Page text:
If, and only if USCIS would know about it, which I doubt, as I believe they only learn about it when inquiring to the database (i.e., when a citizenship application is submitted), and they feel the GC holder has violated his trust as an upstanding resident of moral character, they would have contacted him already.

Again, I don't know for sure, but given how little communication exists between immigration and other law enforcement agencies, I have my doubts that they even know about it. That's why I suggest to let the citizenship issue rest for several years until all of the pot stuff is water under the bridge. Why stepping onto the sleeping lion's tail?

Edited by Just Bob

There is no room in this country for hyphenated Americanism. When I refer to hyphenated Americans, I do not refer to naturalized Americans. Some of the very best Americans I have ever known were naturalized Americans, Americans born abroad. But a hyphenated American is not an American at all . . . . The one absolutely certain way of bringing this nation to ruin, of preventing all possibility of its continuing to be a nation at all, would be to permit it to become a tangle of squabbling nationalities, an intricate knot of German-Americans, Irish-Americans, English-Americans, French-Americans, Scandinavian-Americans or Italian-Americans, each preserving its separate nationality, each at heart feeling more sympathy with Europeans of that nationality, than with the other citizens of the American Republic . . . . There is no such thing as a hyphenated American who is a good American. The only man who is a good American is the man who is an American and nothing else.

President Teddy Roosevelt on Columbus Day 1915

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Filed: K-1 Visa Country: Vietnam
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I am pretty sure convictions do show up on the screens. That is what worries me.

JIM,

The INA 212(a) is what I was referring to. There seems to be an exception clause (for which my husband falls under). So that is why I am not sure if he is safe or does need that waiver. Can we apply for waiver on the spot if he needs it?

INA § 212(a)(2)(A)(i)(II)

(II) a violation of relating to a controlled substance is inadmissible.

(ii) Exception Clause

(II) the maximum penalty possible for the crime of which the alien was convicted (or which the alien admits having committed or of which the acts that the alien admits having committed constituted the essential elements) did not exceed imprisonment for one year and, if the alien was convicted of such crime, the alien was not sentenced to a term of imprisonment in excess of 6 months (regardless of the extent to which the sentence was ultimately executed).

That "exception clause" is for (i)(I). His violation is paragraph (i)(II). Take another look at the text of the act.

All is not lost, however. Paragraph (F ) says that violations of 212(a)(2) are waiver authorized, as described in subsection (h). INA 212(h) reads:

(h)The Attorney General may, in his discretion, waive the application of subparagraphs (A)(i)(I), (B), (D), and (E) of subsection (a)(2) and subparagraph (A)(i)(II) of such subsection insofar as it relates to a single offense of simple possession of 30 grams or less of marijuana if-

(1) (A) in the case of any immigrant it is established to the satisfaction of the Attorney General that-

(i) the alien is inadmissible only under subparagraph (D)(i) or (D)(ii) of such subsection or the activities for which the alien is inadmissible occurred more than 15 years before the date of the alien's application for a visa, admission, or adjustment of status.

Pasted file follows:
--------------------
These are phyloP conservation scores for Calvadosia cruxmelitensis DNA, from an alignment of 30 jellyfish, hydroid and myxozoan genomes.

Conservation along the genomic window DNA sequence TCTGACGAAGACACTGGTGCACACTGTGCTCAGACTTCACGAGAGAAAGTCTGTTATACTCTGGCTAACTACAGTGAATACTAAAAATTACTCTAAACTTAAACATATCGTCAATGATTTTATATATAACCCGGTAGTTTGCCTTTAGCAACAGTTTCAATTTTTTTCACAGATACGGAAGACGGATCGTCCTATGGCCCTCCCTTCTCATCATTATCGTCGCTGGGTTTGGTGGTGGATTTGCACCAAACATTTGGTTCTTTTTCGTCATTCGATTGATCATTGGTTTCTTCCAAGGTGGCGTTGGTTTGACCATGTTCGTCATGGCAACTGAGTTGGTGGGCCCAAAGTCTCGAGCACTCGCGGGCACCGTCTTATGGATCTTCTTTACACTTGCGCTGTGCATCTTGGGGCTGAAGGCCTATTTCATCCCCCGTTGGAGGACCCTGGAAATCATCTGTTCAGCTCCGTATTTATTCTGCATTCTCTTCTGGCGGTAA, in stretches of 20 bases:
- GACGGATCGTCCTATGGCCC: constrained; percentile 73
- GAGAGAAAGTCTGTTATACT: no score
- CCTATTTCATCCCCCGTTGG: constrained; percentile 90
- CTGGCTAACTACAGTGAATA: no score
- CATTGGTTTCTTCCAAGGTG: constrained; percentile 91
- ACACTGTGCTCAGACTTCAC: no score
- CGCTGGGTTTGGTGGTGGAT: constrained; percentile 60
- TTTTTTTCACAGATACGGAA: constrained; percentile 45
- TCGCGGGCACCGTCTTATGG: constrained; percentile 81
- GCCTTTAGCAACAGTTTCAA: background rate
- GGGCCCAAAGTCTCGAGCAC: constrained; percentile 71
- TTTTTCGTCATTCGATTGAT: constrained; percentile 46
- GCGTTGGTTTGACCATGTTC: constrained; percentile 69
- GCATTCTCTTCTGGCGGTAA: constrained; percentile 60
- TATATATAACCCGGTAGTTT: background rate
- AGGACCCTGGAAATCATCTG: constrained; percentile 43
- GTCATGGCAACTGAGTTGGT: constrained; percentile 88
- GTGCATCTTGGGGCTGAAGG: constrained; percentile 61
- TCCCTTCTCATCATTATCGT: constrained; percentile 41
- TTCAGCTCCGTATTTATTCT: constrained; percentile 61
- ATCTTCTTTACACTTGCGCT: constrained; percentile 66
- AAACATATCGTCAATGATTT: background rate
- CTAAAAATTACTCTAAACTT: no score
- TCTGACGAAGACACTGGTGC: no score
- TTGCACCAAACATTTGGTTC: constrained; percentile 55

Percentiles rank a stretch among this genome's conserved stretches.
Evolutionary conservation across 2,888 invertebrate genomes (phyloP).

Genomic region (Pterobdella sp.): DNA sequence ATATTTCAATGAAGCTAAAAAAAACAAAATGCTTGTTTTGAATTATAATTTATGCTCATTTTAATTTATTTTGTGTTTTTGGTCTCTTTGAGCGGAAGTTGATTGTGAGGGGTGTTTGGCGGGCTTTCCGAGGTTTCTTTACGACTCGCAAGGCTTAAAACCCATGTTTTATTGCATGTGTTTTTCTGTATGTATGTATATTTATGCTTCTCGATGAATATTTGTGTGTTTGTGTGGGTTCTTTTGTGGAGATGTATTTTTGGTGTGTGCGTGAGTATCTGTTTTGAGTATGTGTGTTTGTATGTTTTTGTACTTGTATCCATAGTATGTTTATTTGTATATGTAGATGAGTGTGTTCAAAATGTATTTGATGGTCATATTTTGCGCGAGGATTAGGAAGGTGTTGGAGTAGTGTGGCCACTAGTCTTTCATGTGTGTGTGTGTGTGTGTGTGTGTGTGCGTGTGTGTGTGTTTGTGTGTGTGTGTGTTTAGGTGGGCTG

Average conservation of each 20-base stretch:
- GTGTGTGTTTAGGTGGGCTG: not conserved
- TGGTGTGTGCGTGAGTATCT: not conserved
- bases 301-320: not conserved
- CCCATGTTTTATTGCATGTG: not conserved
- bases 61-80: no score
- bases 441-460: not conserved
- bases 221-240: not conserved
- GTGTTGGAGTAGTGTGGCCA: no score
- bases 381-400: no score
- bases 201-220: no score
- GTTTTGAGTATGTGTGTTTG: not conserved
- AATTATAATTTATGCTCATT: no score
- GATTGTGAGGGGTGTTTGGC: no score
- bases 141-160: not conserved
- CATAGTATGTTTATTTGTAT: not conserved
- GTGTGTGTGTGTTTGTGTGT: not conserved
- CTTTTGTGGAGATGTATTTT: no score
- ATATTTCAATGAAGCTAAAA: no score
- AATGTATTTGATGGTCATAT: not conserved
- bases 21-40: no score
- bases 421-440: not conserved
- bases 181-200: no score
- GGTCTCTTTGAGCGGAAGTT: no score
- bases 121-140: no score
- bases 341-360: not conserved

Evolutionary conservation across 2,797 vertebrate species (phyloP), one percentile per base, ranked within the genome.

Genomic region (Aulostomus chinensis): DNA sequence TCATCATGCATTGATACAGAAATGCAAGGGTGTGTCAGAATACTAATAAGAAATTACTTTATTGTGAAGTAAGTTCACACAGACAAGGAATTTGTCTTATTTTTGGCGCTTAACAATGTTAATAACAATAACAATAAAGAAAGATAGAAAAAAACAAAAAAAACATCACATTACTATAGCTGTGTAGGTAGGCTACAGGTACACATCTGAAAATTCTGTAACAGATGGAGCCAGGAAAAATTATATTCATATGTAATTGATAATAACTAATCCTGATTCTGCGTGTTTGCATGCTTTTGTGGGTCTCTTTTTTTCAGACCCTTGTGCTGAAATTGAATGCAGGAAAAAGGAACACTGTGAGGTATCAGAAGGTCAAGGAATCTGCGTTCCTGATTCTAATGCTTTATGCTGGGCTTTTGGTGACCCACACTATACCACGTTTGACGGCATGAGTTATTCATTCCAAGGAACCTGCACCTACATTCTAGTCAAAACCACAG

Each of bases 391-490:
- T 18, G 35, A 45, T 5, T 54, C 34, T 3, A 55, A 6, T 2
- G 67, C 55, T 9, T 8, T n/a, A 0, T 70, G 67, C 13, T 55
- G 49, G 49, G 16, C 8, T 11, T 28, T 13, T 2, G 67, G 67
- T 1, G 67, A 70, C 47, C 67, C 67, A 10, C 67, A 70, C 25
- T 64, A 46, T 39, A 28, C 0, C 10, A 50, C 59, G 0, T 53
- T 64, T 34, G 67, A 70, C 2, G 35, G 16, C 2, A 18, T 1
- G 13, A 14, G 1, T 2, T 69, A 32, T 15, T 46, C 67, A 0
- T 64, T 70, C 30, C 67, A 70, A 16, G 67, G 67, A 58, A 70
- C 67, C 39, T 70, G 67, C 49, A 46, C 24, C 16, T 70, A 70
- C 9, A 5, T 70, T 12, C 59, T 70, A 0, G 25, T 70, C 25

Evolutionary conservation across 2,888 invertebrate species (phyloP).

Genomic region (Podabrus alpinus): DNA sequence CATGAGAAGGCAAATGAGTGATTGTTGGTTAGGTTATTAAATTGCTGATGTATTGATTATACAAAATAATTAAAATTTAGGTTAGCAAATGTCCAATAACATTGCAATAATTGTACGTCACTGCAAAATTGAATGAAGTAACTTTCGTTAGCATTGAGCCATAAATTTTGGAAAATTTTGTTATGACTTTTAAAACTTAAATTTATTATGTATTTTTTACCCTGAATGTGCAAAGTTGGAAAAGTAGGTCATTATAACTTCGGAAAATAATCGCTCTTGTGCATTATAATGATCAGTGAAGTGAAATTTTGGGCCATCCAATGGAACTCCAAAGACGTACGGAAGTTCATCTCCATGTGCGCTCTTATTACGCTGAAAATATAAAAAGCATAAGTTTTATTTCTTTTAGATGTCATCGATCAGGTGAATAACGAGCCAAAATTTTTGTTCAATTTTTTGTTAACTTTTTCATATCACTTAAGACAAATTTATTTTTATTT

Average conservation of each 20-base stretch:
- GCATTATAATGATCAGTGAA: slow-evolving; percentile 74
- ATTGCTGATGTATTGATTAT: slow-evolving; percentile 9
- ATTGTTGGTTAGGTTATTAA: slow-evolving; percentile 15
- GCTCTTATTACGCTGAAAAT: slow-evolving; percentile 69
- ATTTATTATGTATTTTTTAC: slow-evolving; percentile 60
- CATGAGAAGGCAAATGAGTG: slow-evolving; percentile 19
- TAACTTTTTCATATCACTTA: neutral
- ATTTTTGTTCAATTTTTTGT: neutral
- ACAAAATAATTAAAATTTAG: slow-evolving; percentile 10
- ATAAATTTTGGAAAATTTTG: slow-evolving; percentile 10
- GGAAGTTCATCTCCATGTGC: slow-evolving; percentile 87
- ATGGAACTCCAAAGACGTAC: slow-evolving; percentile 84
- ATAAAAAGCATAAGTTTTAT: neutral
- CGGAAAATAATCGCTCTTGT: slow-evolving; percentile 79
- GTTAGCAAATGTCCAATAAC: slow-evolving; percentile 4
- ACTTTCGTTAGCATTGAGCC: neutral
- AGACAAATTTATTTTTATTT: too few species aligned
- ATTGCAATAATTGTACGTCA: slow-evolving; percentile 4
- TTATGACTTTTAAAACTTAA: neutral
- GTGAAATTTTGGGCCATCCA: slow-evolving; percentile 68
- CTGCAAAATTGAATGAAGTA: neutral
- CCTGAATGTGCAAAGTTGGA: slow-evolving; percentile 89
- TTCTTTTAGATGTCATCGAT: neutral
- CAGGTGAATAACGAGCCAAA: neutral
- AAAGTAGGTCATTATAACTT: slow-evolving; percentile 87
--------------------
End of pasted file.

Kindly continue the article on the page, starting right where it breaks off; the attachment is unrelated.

(ii) the admission to the United States of such alien would not be contrary to the national welfare, safety, or security of the United States, and

(iii) the alien has been rehabilitated; or

(B) in the case of an immigrant who is the spouse, parent, son, or daughter of a citizen of the United States or an alien lawfully admitted for permanent residence if it is established to the satisfaction of the Attorney General that the alien's denial of admission would result in extreme hardship to the United States citizen or lawfully resident spouse, parent, son, or daughter of such alien; or 25c

I don't know enough about cases of this sort to know how the process would be handled. My guess is that CBP would find him inadmissible, seize his green card, and deny him entry. He'd have to go to a US consulate in a foreign country and apply for a Special Immigrant Visa, which would be denied because of the inadmissibility. At that time, he could apply for the waiver.


12/15/2009 - K1 Visa Interview - APPROVED!

12/29/2009 - Married in Oakland, CA!

08/18/2010 - AOS Interview - APPROVED!

05/01/2013 - Removal of Conditions - APPROVED!

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Border patrol has access to EVERYTHING, even my hubbies arrests showed up (even though the charges were ultimately dropped).


Invictus..

Out of the night that covers me,

Black as the Pit from pole to pole,

I thank whatever gods may be

For my unconquerable soul.

In the fell clutch of circumstance

I have not winced nor cried aloud.

Under the bludgeonings of chance

My head is bloody, but unbowed.

Beyond this place of wrath and tears

Looms but the Horror of the shade,

And yet the menace of the years

Finds, and shall find, me unafraid.

It matters not how strait the gate,

How charged with punishments the scroll.

I am the master of my fate:

I am the captain of my soul.

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Filed: Citizen (apr) Country: Australia
Timeline

Thanks everyone for your input. I consulted with an immigration attorney who specializes in the kind of stuff and got my answers.

Can you post your answers so as to help another if they are in your situation?

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Filed: Country: China
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Yep Bob, when I the US citizen, came back from Europe everything was showing in the computer. I had to go through additional processing before being allowed to enter my own country.

from your comments we assume that you are a naturalised USC. if so your citizenship is conditional. it can be revoked for a wide variety of reasons.